Spotify is Firing on All Cylinders
I’ve written about it before, but I want to talk again about why Spotify is crushing it at the moment. They released earnings last week, and while premium subscriber numbers barely missed analyst estimates, the business as a whole is humming along just fine.
I’m a big fan of this stock for a lot of reasons. Let’s dig into some stats from the earnings report and conference call to show why I think Spotify is poised to become one of the next tech giants.
User Growth at Scale
In the second quarter monthly-active-users (MAUs) grew 29% to 232 million at the end of June. Premium subscribers (those who pay a monthly fee for ad-free content) grew 31% to 108 million. This means that at the end of the quarter, Spotify had 129 million ad-supported users and 108 million paying users.
Here is what the company had to say about the MAU numbers:
“Outperformance [of user growth] was broad-based, with most of our geographic regions growing faster than our expectations. Timing of certain global music releases yielded some incremental benefit, as did our launch on PlayStation consoles across the Middle East and Latin America.”
Spotify has been able to grow at scale because, unlike Apple Music, they are prevalent in 79 countries worldwide. Here is a geographic distribution of MAUs that I like to look at every quarter:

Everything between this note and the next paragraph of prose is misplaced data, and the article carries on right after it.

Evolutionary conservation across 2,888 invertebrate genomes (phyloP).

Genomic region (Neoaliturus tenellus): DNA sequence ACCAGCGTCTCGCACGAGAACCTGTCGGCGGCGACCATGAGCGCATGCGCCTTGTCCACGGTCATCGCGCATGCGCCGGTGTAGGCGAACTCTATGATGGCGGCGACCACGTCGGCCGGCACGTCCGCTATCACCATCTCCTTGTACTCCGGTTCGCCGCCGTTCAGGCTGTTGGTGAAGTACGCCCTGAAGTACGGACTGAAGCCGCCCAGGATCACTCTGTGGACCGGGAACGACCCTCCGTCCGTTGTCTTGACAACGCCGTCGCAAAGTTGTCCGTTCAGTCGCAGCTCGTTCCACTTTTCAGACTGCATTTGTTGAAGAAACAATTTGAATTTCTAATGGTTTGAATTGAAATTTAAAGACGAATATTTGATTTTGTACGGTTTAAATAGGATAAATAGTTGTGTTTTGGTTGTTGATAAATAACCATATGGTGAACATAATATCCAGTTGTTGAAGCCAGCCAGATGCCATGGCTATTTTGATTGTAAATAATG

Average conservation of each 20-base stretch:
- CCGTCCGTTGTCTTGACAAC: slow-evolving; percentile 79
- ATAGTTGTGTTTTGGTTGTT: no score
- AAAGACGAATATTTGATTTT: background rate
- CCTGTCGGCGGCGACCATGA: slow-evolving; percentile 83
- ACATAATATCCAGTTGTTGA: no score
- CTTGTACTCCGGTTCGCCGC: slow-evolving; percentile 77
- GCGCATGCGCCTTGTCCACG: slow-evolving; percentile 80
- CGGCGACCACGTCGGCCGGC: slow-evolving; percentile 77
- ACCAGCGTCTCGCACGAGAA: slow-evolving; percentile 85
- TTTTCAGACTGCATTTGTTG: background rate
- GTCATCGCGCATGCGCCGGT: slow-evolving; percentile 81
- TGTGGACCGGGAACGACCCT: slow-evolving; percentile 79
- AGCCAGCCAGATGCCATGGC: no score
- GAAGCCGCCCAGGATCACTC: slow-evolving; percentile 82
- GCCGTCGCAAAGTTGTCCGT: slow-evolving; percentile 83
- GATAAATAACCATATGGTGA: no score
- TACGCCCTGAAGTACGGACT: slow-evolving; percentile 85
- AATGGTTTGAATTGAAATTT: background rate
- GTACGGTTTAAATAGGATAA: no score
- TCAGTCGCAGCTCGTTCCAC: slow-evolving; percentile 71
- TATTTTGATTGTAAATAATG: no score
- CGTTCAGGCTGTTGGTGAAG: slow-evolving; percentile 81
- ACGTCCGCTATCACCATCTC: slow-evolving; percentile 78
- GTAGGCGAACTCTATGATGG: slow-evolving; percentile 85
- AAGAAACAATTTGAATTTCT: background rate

They don’t provide how fast certain regions are growing, but it is likely they are getting tremendous rates from India, Latin America, and the Middle East at the moment.
On the premium subscriber front, here is what Spotify had to say about the quarter:
“Intake from our bi-annual campaign was in line with our expectations, monthly churn declined both sequentially and Y/Y to a record low 4.6%, and our winback percentage on gross ads reaccelerated Q/Q. However, intake into our Student product was below plan. As we have discussed previously, our goal is to perform at roughly the 70th percentile of our guidance range and we missed on subs. That’s on us.”
I like two things from this paragraph. One is that Spotify’s churn-rate (how many people leave) continues to decrease, showing the stickiness of the service. If anyone reading uses Spotify, you know exactly what I am talking about. The other thing I like is them owning up to a mistake/missed goal. A lot of companies will give excuses for earnings, sales, or other misses. An indicator of quality management is a group who can admit their mistakes like Spotify did this quarter.